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Jihad

James Wood, 5 August 1993

TheNew Poetry 
edited by Michael Hulse, David Kennedy and David Morley.
Bloodaxe, 352 pp., £25, May 1993, 1 85224 244 2
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Who Whispered Near Me 
by Killarney Clary.
Bloodaxe, 64 pp., £5.95, February 1993, 1 85224 149 7
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Sunset Grill 
by Anne Rouse.
Bloodaxe, 64 pp., £5.95, March 1993, 1 85224 219 1
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Half Moon Bay 
by Paul Mills.
Carcanet, 95 pp., £6.95, February 1993, 9781857540000
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Shoah 
by Harry Smart.
Faber, 74 pp., £5.99, April 1993, 0 571 16793 4
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The Autonomous Region 
by Kathleen Jamie.
Bloodaxe, 79 pp., £7.95, March 1993, 9781852241735
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Collected Poems 
by F.T. Prince.
Carcanet, 319 pp., £25, March 1993, 1 85754 030 1
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Stirring Stuff 
by Selwyn Pritchard.
Sinclair-Stevenson, 145 pp., £8.99, April 1993, 9781856193085
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News from the Brighton Front 
by Nicki Jackowska.
Sinclair-Stevenson, 86 pp., £7.99, April 1993, 1 85619 306 3
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Translations from the Natural World 
by Les Murray.
Carcanet, 67 pp., £6.95, March 1993, 1 85754 005 0
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... like a dead fish oozing ‘its fluid genital trash’ – which is why he is worth reading at all. Harry Smart, in his second book of poems, Shoah, wants to see very large things – like the Holocaust, or the fate of contemporary Germany – and so writes a verse of regal vacancy, elevated but unstocked. His verse moves in an expensive chamber of ...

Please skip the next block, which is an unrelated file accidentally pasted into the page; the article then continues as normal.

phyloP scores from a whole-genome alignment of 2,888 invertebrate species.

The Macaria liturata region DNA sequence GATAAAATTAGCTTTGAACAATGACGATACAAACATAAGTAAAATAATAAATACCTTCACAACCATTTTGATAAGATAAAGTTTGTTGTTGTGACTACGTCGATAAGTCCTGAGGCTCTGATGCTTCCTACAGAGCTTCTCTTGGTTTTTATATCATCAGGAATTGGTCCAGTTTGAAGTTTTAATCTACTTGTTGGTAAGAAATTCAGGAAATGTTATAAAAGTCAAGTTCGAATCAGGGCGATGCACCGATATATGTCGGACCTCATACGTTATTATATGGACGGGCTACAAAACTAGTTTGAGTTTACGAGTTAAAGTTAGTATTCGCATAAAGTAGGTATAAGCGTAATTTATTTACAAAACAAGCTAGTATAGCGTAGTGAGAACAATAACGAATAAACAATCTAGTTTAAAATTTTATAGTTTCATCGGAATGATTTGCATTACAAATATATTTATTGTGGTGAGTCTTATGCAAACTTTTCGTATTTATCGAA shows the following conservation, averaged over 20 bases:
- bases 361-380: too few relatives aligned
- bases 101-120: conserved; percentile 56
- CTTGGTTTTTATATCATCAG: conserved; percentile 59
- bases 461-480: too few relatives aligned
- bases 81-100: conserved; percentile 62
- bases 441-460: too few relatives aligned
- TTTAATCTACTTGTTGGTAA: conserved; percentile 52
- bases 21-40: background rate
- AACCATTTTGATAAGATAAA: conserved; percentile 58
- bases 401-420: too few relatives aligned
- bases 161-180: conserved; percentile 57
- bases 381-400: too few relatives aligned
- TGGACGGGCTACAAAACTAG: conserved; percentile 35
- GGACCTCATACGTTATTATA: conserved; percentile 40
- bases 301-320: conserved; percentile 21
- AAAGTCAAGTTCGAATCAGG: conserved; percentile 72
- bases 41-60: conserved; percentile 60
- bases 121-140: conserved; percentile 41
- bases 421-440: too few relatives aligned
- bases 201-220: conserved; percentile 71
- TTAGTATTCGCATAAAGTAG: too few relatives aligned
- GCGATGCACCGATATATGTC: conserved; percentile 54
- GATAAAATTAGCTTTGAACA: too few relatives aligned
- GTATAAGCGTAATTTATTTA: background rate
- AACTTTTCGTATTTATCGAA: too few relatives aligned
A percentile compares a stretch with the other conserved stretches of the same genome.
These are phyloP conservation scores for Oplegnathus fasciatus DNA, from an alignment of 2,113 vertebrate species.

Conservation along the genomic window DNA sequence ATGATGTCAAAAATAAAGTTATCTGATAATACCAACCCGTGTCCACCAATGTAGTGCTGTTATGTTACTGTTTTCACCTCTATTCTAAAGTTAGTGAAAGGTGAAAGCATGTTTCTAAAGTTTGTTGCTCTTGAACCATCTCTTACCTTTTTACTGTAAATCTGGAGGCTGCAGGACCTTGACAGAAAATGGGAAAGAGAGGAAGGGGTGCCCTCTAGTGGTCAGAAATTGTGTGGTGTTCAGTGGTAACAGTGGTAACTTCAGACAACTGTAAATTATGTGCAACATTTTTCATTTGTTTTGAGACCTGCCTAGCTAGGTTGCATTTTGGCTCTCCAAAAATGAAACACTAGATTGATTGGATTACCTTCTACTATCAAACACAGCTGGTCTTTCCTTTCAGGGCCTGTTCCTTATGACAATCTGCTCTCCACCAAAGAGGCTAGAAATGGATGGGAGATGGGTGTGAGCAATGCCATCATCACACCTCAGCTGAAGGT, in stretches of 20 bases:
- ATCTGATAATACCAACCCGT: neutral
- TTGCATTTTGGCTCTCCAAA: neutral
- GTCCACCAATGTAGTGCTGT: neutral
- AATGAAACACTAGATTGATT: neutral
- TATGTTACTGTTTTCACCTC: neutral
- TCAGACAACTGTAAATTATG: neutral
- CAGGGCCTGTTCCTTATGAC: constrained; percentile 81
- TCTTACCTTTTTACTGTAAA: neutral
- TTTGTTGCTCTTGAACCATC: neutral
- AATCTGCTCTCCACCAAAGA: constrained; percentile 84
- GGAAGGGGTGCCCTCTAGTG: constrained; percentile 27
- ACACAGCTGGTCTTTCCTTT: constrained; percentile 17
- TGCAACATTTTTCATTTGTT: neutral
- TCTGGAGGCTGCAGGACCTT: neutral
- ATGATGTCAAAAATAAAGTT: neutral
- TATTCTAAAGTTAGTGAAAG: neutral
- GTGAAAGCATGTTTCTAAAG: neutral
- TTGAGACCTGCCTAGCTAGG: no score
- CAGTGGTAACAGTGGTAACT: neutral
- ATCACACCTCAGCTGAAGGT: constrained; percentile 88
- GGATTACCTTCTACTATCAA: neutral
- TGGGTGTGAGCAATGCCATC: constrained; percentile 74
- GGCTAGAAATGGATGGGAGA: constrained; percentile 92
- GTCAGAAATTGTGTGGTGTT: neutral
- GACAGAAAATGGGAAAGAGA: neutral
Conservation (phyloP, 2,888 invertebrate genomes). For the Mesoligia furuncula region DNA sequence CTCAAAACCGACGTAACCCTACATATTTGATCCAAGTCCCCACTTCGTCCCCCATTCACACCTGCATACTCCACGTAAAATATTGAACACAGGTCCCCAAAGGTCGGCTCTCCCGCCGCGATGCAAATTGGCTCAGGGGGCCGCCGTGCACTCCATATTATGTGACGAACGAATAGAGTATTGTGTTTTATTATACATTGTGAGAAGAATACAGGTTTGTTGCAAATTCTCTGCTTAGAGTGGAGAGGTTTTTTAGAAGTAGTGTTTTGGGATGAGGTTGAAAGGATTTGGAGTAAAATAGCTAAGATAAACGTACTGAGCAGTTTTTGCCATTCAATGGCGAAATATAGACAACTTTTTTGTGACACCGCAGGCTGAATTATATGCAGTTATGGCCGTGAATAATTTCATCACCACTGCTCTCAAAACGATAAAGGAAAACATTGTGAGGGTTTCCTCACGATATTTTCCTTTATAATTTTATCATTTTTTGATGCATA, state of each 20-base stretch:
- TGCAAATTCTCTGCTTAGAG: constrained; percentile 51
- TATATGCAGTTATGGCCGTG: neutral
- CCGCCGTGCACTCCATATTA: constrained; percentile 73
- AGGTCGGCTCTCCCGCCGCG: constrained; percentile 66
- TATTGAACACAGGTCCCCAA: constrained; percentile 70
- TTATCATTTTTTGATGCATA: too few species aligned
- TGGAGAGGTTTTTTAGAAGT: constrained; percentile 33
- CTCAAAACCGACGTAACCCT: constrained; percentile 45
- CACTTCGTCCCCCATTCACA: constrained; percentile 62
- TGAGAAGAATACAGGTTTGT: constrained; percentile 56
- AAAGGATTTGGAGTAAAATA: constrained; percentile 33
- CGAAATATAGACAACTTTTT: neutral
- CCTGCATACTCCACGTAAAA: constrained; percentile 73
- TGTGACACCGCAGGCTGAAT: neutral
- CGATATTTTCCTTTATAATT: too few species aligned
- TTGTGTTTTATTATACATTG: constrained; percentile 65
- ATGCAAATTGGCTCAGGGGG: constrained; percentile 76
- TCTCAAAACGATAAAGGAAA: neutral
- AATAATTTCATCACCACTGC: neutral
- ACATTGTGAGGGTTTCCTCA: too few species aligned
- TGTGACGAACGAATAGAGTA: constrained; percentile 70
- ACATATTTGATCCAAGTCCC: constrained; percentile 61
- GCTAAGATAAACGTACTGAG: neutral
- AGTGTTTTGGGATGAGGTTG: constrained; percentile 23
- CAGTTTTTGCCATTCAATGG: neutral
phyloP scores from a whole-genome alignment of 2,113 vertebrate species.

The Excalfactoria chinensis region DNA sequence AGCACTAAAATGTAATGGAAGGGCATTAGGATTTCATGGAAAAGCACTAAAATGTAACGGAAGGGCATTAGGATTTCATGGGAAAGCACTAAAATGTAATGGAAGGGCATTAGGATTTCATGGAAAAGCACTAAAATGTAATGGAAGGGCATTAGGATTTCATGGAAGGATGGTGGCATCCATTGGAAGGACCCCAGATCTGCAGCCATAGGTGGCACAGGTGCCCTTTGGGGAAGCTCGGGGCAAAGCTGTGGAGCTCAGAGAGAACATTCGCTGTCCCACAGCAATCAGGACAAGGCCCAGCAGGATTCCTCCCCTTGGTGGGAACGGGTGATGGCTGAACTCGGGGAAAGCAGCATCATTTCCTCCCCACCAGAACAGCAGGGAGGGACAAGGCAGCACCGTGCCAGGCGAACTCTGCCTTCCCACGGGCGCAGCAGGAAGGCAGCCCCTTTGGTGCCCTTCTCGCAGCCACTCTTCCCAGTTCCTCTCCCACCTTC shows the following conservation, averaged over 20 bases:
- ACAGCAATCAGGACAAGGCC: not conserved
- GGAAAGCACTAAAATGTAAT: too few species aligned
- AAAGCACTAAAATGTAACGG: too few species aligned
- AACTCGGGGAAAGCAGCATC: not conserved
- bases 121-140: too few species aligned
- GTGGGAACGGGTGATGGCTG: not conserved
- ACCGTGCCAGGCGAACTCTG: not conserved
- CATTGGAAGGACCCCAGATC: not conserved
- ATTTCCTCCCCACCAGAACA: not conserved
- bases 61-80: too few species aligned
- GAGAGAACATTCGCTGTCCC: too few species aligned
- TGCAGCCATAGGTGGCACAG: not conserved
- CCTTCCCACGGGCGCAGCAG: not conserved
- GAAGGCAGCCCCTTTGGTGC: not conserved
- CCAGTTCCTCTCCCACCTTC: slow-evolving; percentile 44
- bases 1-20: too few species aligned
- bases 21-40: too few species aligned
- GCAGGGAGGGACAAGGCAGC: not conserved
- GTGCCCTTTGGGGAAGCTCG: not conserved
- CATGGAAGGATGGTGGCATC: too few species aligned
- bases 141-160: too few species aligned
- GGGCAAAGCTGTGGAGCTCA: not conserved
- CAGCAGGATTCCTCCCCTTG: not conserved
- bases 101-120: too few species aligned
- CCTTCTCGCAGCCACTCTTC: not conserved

Let’s not overthink this

Michael Wood, 9 September 1993

... acceptable violence, the violence that the mildest of us used to hanker for. It’s not that Dirty Harry, say, had a heart; we never thought of him as our friend. But he had a mind and a history; his violent proceedings invited questions even as they offered answers we didn’t want to hear. Eastwood, in fact, as the most bankable and enduring Hollywood star ...

Nobody is God

Robert Taubman, 4 February 1982

Rabbit is Rich 
by John Updike.
Deutsch, 467 pp., £7.95, January 1982, 0 233 97424 5
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Charlotte: Life or Theatre? 
by Charlotte Salomon.
Allen Lane, 784 pp., £30, September 1981, 0 7139 1425 4
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Weights and Measures 
by Joseph Roth.
Peter Owen, 150 pp., £7.50, January 1982, 0 7206 0562 8
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November 
by Rolf Schneider.
Hamish Hamilton, 235 pp., £7.95, July 1981, 0 241 10347 9
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... third and latest, takes place in Brewster, Pennsylvania, from June 1979 into 1980. Rabbit – as Harry Angstrom is still known to himself – runs a Toyota agency; his scene is now the country club, the golf course and the Bahamas on a wife-swapping holiday. The novel is effortlessly informing about time and place; about ...

Formication

Daniel Soar: Harry Mathews, 21 July 2005

My Life in CIA: A Chronicle of 1973 
by Harry Mathews.
Dalkey Archive, 203 pp., £8.99, July 2005, 1 56478 392 8
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... In 1973, the American writer Harry Mathews, who was then in his mid-forties, was living in Paris. He had been divorced by his first wife, Niki de Saint Phalle; the editor Maxine Groffsky, with whom he had spent the last 12 years, had recently left him to go back to New York; his two children had also gone. It was, he later wrote, a time when his life was ‘at an ebb, professionally and privately ...

Diary

Clancy Sigal: Among the Draft-Dodgers, 9 October 2008

... Nato’s Visiting Forces Act; theoretically, in a time of war, we could be shot. I had first met Harry Pincus, the charismatic founder of our station, when we were both volunteer ‘barefoot doctors’ at R.D. Laing’s Kingsley Hall, a halfway house for psychotics in the East End. One night, when Harry was ambushed by a ...

Short Cuts

Thomas Jones: Flashman, 9 May 2002

... It’s hard to imagine anyone settling down to write the further adventures of that Harry Potter of the 1830s, Tom Brown; even harder to imagine anyone settling down to read them. (Thomas Hughes did in fact write a sequel, Tom Brown at Oxford, but it’s never done as well as Tom Brown’s Schooldays: Amazon.co.uk hasn’t even heard of it ...

On the Shelf

Tom Crewe: Beryl Bainbridge’s Beats, 7 May 2020